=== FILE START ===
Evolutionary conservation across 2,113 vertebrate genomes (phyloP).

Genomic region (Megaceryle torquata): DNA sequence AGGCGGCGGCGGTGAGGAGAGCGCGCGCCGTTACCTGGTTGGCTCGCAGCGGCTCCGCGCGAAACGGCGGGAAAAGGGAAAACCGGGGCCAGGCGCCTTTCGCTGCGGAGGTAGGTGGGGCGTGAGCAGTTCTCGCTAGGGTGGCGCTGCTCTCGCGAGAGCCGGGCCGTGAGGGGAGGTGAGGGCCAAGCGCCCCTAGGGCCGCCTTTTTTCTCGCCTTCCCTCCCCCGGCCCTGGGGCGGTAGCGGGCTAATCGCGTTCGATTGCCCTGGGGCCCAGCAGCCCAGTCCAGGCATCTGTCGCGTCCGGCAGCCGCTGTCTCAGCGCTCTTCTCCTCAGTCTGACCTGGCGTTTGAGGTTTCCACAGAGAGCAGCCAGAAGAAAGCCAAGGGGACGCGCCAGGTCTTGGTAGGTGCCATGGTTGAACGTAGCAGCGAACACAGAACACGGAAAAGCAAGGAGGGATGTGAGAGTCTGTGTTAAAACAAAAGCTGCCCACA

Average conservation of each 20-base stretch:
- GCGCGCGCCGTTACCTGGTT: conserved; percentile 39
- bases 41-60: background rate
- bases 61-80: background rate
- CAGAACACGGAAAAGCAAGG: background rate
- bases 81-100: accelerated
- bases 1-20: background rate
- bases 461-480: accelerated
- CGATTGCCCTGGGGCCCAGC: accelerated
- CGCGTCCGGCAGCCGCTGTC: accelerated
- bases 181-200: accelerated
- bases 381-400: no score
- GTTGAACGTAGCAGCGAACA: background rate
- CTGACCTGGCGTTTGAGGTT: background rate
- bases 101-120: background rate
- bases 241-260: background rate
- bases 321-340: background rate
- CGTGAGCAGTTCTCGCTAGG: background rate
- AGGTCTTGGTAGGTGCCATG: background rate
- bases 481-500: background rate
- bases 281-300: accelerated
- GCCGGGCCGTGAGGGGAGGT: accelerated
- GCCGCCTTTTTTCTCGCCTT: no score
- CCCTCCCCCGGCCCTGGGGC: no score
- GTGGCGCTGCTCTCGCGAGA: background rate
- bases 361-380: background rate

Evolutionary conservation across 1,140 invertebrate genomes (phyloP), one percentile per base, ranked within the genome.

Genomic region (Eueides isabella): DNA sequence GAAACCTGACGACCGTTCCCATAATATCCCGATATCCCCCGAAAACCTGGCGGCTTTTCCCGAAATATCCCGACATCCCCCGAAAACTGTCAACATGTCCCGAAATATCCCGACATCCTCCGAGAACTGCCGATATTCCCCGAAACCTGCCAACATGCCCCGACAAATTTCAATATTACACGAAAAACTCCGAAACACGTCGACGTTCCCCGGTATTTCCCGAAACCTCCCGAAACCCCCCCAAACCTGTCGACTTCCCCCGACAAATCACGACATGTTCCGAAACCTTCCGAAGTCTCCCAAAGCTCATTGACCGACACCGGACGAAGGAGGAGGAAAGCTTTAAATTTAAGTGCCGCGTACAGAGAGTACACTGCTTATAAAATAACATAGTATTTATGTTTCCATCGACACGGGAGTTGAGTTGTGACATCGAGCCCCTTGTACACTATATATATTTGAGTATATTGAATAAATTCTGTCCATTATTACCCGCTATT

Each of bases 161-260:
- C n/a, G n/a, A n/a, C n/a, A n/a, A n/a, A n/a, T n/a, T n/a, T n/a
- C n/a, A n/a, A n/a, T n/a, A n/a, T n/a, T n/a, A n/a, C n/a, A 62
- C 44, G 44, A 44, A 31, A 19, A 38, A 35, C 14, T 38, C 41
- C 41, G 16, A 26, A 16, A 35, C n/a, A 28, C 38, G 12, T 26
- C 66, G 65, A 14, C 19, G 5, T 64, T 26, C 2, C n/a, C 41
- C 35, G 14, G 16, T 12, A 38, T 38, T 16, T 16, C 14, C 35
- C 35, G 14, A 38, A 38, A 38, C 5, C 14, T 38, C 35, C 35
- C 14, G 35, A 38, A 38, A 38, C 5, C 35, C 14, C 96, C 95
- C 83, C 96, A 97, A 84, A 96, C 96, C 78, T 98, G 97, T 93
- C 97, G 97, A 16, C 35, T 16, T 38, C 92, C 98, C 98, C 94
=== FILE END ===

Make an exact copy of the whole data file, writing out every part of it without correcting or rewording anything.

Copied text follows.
Evolutionary conservation across 2,113 vertebrate genomes (phyloP).

Genomic region (Megaceryle torquata): DNA sequence AGGCGGCGGCGGTGAGGAGAGCGCGCGCCGTTACCTGGTTGGCTCGCAGCGGCTCCGCGCGAAACGGCGGGAAAAGGGAAAACCGGGGCCAGGCGCCTTTCGCTGCGGAGGTAGGTGGGGCGTGAGCAGTTCTCGCTAGGGTGGCGCTGCTCTCGCGAGAGCCGGGCCGTGAGGGGAGGTGAGGGCCAAGCGCCCCTAGGGCCGCCTTTTTTCTCGCCTTCCCTCCCCCGGCCCTGGGGCGGTAGCGGGCTAATCGCGTTCGATTGCCCTGGGGCCCAGCAGCCCAGTCCAGGCATCTGTCGCGTCCGGCAGCCGCTGTCTCAGCGCTCTTCTCCTCAGTCTGACCTGGCGTTTGAGGTTTCCACAGAGAGCAGCCAGAAGAAAGCCAAGGGGACGCGCCAGGTCTTGGTAGGTGCCATGGTTGAACGTAGCAGCGAACACAGAACACGGAAAAGCAAGGAGGGATGTGAGAGTCTGTGTTAAAACAAAAGCTGCCCACA

Average conservation of each 20-base stretch:
- GCGCGCGCCGTTACCTGGTT: conserved; percentile 39
- bases 41-60: background rate
- bases 61-80: background rate
- CAGAACACGGAAAAGCAAGG: background rate
- bases 81-100: accelerated
- bases 1-20: background rate
- bases 461-480: accelerated
- CGATTGCCCTGGGGCCCAGC: accelerated
- CGCGTCCGGCAGCCGCTGTC: accelerated
- bases 181-200: accelerated
- bases 381-400: no score
- GTTGAACGTAGCAGCGAACA: background rate
- CTGACCTGGCGTTTGAGGTT: background rate
- bases 101-120: background rate
- bases 241-260: background rate
- bases 321-340: background rate
- CGTGAGCAGTTCTCGCTAGG: background rate
- AGGTCTTGGTAGGTGCCATG: background rate
- bases 481-500: background rate
- bases 281-300: accelerated
- GCCGGGCCGTGAGGGGAGGT: accelerated
- GCCGCCTTTTTTCTCGCCTT: no score
- CCCTCCCCCGGCCCTGGGGC: no score
- GTGGCGCTGCTCTCGCGAGA: background rate
- bases 361-380: background rate

Evolutionary conservation across 1,140 invertebrate genomes (phyloP), one percentile per base, ranked within the genome.

Genomic region (Eueides isabella): DNA sequence GAAACCTGACGACCGTTCCCATAATATCCCGATATCCCCCGAAAACCTGGCGGCTTTTCCCGAAATATCCCGACATCCCCCGAAAACTGTCAACATGTCCCGAAATATCCCGACATCCTCCGAGAACTGCCGATATTCCCCGAAACCTGCCAACATGCCCCGACAAATTTCAATATTACACGAAAAACTCCGAAACACGTCGACGTTCCCCGGTATTTCCCGAAACCTCCCGAAACCCCCCCAAACCTGTCGACTTCCCCCGACAAATCACGACATGTTCCGAAACCTTCCGAAGTCTCCCAAAGCTCATTGACCGACACCGGACGAAGGAGGAGGAAAGCTTTAAATTTAAGTGCCGCGTACAGAGAGTACACTGCTTATAAAATAACATAGTATTTATGTTTCCATCGACACGGGAGTTGAGTTGTGACATCGAGCCCCTTGTACACTATATATATTTGAGTATATTGAATAAATTCTGTCCATTATTACCCGCTATT

Each of bases 161-260:
- C n/a, G n/a, A n/a, C n/a, A n/a, A n/a, A n/a, T n/a, T n/a, T n/a
- C n/a, A n/a, A n/a, T n/a, A n/a, T n/a, T n/a, A n/a, C n/a, A 62
- C 44, G 44, A 44, A 31, A 19, A 38, A 35, C 14, T 38, C 41
- C 41, G 16, A 26, A 16, A 35, C n/a, A 28, C 38, G 12, T 26
- C 66, G 65, A 14, C 19, G 5, T 64, T 26, C 2, C n/a, C 41
- C 35, G 14, G 16, T 12, A 38, T 38, T 16, T 16, C 14, C 35
- C 35, G 14, A 38, A 38, A 38, C 5, C 14, T 38, C 35, C 35
- C 14, G 35, A 38, A 38, A 38, C 5, C 35, C 14, C 96, C 95
- C 83, C 96, A 97, A 84, A 96, C 96, C 78, T 98, G 97, T 93
- C 97, G 97, A 16, C 35, T 16, T 38, C 92, C 98, C 98, C 94